• Made a pilgrimage to Cambridge, where we ignored most of the city and its rich history and architecture so Jack could visit the one and only official store for the Raspberry Pi computer, followed by a visit to a computer + video game museum. Lauren was an excellent sport about all this nerdery.
  • Returned to the London Transport Museum. We were here with the boys a few years ago; it’s a little sad that they have aged out of all of the (excellent) exhibits aimed at little kids.
  • Attended a show! We saw Hamilton, which was both brilliant and far cheaper/easier to get tickets for than in New York. Most of the people sitting around us were clearly Americans with the same idea.
  • Saw an exhibit from King Tut’s tomb, on exhibit outside Egypt for the last time, or so they claim. (Egypt is finalizing a massive billion-dollar museum to house all its treasures).
  • Returned to the Tower of London, where the kids got to see the Crown Jewels for the first time.
  • Saw Star Wars 🙂
Geeky pursuits at the world’s only Raspberry Pi store, in Cambridge
Still smiling at 10:30, post-show
Jack in two hemispheres
Captain Jack…Sparrow? The ship simulator was a huge hit at the Maritime Museum in Greenwich
Some of the statues at the King Tut exhibit at the Saatchi Gallery
Underground (subway) map made of LEGO bricks. Public transit in London is generally excellent, and Underground trains come as frequently as every 90 seconds. (MBTA ARE YOU LISTENING??)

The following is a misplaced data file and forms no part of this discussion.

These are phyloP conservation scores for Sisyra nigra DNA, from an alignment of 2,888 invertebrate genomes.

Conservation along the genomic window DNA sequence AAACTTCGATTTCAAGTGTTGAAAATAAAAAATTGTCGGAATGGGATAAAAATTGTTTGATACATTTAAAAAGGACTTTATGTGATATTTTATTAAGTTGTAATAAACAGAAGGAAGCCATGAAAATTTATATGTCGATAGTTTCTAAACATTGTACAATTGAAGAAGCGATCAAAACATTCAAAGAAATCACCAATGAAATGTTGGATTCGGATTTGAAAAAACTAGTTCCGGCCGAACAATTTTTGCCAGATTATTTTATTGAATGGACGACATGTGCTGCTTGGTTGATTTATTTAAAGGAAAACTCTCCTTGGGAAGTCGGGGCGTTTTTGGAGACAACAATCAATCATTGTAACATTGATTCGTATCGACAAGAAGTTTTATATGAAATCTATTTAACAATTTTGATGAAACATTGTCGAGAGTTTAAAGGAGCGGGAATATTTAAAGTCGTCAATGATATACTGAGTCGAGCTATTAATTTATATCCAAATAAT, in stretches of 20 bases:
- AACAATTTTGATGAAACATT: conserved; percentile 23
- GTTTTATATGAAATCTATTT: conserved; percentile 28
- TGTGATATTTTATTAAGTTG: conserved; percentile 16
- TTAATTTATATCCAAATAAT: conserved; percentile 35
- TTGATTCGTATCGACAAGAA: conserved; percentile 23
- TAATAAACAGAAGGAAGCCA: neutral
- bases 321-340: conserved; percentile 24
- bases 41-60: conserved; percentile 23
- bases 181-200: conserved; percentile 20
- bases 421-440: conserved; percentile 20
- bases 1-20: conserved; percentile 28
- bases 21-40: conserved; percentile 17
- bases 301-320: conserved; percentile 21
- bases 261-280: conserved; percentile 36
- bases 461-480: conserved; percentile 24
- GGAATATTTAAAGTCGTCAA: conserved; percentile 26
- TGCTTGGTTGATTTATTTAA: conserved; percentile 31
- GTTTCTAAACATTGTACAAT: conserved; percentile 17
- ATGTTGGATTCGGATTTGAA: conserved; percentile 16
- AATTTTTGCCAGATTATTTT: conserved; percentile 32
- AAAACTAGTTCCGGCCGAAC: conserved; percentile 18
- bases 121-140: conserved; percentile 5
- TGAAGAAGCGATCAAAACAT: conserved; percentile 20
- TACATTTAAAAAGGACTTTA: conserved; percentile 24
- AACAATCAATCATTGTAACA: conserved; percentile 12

We also had visitors! Lauren’s mom flew in for a few days just after Christmas. It was nice to see a familiar face for the first time in months. The bad news is that she sprained her ankle (later learning it was broken!!) just before arriving, so we were a bit mobility-challenged. (Request to the Old People in our family: please stop messing up your ankles. There’s been far too much of that over the past couple years. Love, all of your kids and grandkids).

Grandma’s visit brought some welcome supplies from the states, and also that rarest of treats: babysitting! Lauren and I got our first night out together in months – thank you! We used it for a delightful dinner with my cousin and her husband, who live in London.

Despite limited mobility we made it to the Churchill War Rooms, a fascinating time capsule from World War II. The War Rooms are bunkers used by Churchill and his staff to lead British efforts in the war. At the end of the war, the lights were shut off and the bunker largely forgotten about (and therefore preserved). It’s since been turned into a museum depicting its use in the war – complete with the actual maps, charts, and so on used to fight the war.

Large parts of World War II were planned in this room

With grandma we also visited the London Eye, and the small but quite interesting museum dedicated to Florence Nightingale. We also took a classic double decker tourist bus around the main sites.

3 generations on the bus!
Nate at the White Tower of the Tower of London

One reply on “London & around”

Excellent review of London, which is indeed a favorite city! Sorry about Linda’s ankle, but who you calling “old,” Boy??? Your mother and I taught you how to use a spoon! Love the commentary and the photos!